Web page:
Employers can agree that navigating the Affordable Care Act(ACA) has been an intimidating task so far, and 2017 will be nodifferent.

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Regardless of legislative changes in the future, the realitytoday is that it's been a wildly successful open enrollment seasonon the exchanges with hundreds of thousands of new consumersenrolling. If your employees enrolled in coverage and were awardeda subsidy – also known as an Advance Premium Tax Credit – it willtrigger a subsidy notification and potential IRS fine down the roadfor your organization.

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While federal and state exchanges have sent some subsidynotifications in 2016, due to the large volume of recentenrollments, employers should prepare to tackle a larger volume ofsubsidy notifications in 2017.

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This will mean devoting additional time and resources to subsidymanagement and appeal tasks such as research, documentation, andpaperwork.

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To make sure you're best prepared, you'll want to understand 4key steps in the subsidy appeal process:

Step 1: Employer receives a notice

If your employee applies for and receives a subsidy, you will bemailed a notice. To clarify, this will be a hard copy sent via thepostal service (electronic notices will likely happen in thefuture). The process gets tricky very quickly, as notificationswill be mailed to the address the employee listed on their subsidyapplication, which may be their work location and not yourheadquarters or HR location. Because you only have 90 days from thedate on the notification to respond, you'll want to make surenotices can quickly and efficiently be directed (or re-directed) tothe right location and contact.

Step 2: To appeal or not to appeal?

When the notification finally hits your desk, you'll want toreview it and decide whether or not you want to appeal the subsidy.Ask yourself questions like, “Was this employee actually eligiblefor benefits? Did we offer this employee minimum essential coverage(MEC)? Did our coverage meet both the affordability and minimumvalue requirements?”

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Appealing a subsidy isn't necessarily harmful to an employee. Infact, you may be helping the employee out. If they received asubsidy and weren't supposed to, they may need to repay some (orall) of the subsidy amount back when they file their taxes – anexpense they may not be prepared to take on.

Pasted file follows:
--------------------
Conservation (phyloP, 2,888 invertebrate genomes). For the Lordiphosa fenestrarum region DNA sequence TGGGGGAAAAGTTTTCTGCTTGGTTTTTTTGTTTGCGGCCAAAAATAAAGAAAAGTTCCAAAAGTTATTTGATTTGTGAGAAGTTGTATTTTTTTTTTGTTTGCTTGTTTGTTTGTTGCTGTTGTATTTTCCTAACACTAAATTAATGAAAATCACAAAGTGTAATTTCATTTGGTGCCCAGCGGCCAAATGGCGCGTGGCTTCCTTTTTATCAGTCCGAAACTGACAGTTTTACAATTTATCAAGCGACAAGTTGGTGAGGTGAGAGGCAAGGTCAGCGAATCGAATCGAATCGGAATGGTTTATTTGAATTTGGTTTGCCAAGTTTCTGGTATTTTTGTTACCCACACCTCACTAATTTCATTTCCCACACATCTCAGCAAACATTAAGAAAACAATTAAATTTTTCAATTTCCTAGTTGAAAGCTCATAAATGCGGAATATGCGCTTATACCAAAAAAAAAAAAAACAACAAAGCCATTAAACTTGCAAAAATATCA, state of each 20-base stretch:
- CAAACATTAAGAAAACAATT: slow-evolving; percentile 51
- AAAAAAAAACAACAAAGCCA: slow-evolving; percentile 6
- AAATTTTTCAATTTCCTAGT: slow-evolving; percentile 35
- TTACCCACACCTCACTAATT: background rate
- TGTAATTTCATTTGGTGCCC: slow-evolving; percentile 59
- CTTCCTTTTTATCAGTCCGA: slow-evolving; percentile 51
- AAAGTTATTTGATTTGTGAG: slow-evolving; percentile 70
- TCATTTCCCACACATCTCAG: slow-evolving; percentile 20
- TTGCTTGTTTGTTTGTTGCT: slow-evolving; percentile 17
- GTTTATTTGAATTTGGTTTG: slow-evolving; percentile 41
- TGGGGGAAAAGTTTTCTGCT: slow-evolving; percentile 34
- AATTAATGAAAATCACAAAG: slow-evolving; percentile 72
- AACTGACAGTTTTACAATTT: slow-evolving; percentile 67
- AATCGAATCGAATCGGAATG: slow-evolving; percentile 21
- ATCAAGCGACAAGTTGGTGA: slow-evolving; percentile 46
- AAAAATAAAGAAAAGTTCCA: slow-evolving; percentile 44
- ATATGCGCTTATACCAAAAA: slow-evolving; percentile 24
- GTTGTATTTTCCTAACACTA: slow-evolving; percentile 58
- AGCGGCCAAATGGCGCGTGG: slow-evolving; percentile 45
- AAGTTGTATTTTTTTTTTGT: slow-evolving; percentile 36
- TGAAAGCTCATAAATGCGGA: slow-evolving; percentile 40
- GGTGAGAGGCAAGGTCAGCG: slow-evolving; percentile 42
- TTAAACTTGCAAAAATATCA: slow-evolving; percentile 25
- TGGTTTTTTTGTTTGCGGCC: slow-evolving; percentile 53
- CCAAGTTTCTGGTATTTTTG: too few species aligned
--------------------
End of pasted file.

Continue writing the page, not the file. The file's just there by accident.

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Appealing may also help prevent unwarranted fines from impactingyour organization down the road.

Step 3: Filing an appeal

Once you've decided it's appropriate to file an appeal, you'llnext complete and submit appeal forms and documentation to theappropriate exchange within the 90 days of the date on the notice. Keep in mind that forms can vary between federal and stateexchanges. The Employer Appeal Request Form, which is used by thefederal and most state exchanges, will ask for information aboutyour organization, the employee whose subsidy you're appealing, andwhy you're appealing it. Once sent, the exchange will notify bothyou and the employee that the appeal was received.

Step 4: Appeal is reviewed, a decision is made

The exchange will now review your case and make a decision. Insome cases, the exchange may choose to hold a hearing. When adecision is finally reached, both you and your employee will benotified. However, it doesn't necessarily end there. Your employeeis entitled to their opportunity to appeal the exchange's decisionwith the Department of Health and Human Services (HHS). If HHS optsto hold a hearing, you may be called to testify. In this situation,HHS will review the case and make a final decision. If HHS findsthat your employee isn't eligible for the subsidy, your employeemay have to repay the subsidy amount. Or, if HHS finds the employeeis indeed eligible for the subsidy, it's critical for you to keepyour appeal on file since this may result in a fine from theIRS.

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Think this sounds complicated? Again, you're not alone. In arecent survey conducted by Equifax, 30% of respondents citedspending 240+ hours (that's 30+ days!) on ACA management, includingemployee subsidy notifications. This particular piece of managingcompliance can become a substantial time investment, yet if notmanaged well, there could be additional impacts in the form offines down the road. Set yourself, your HR team, and your employeesup for success by ensuring you have the proper knowledge,processes, and technology in place to most effectively handle ACAsubsidies.

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Learn more about ACA subsidies in this guide book.

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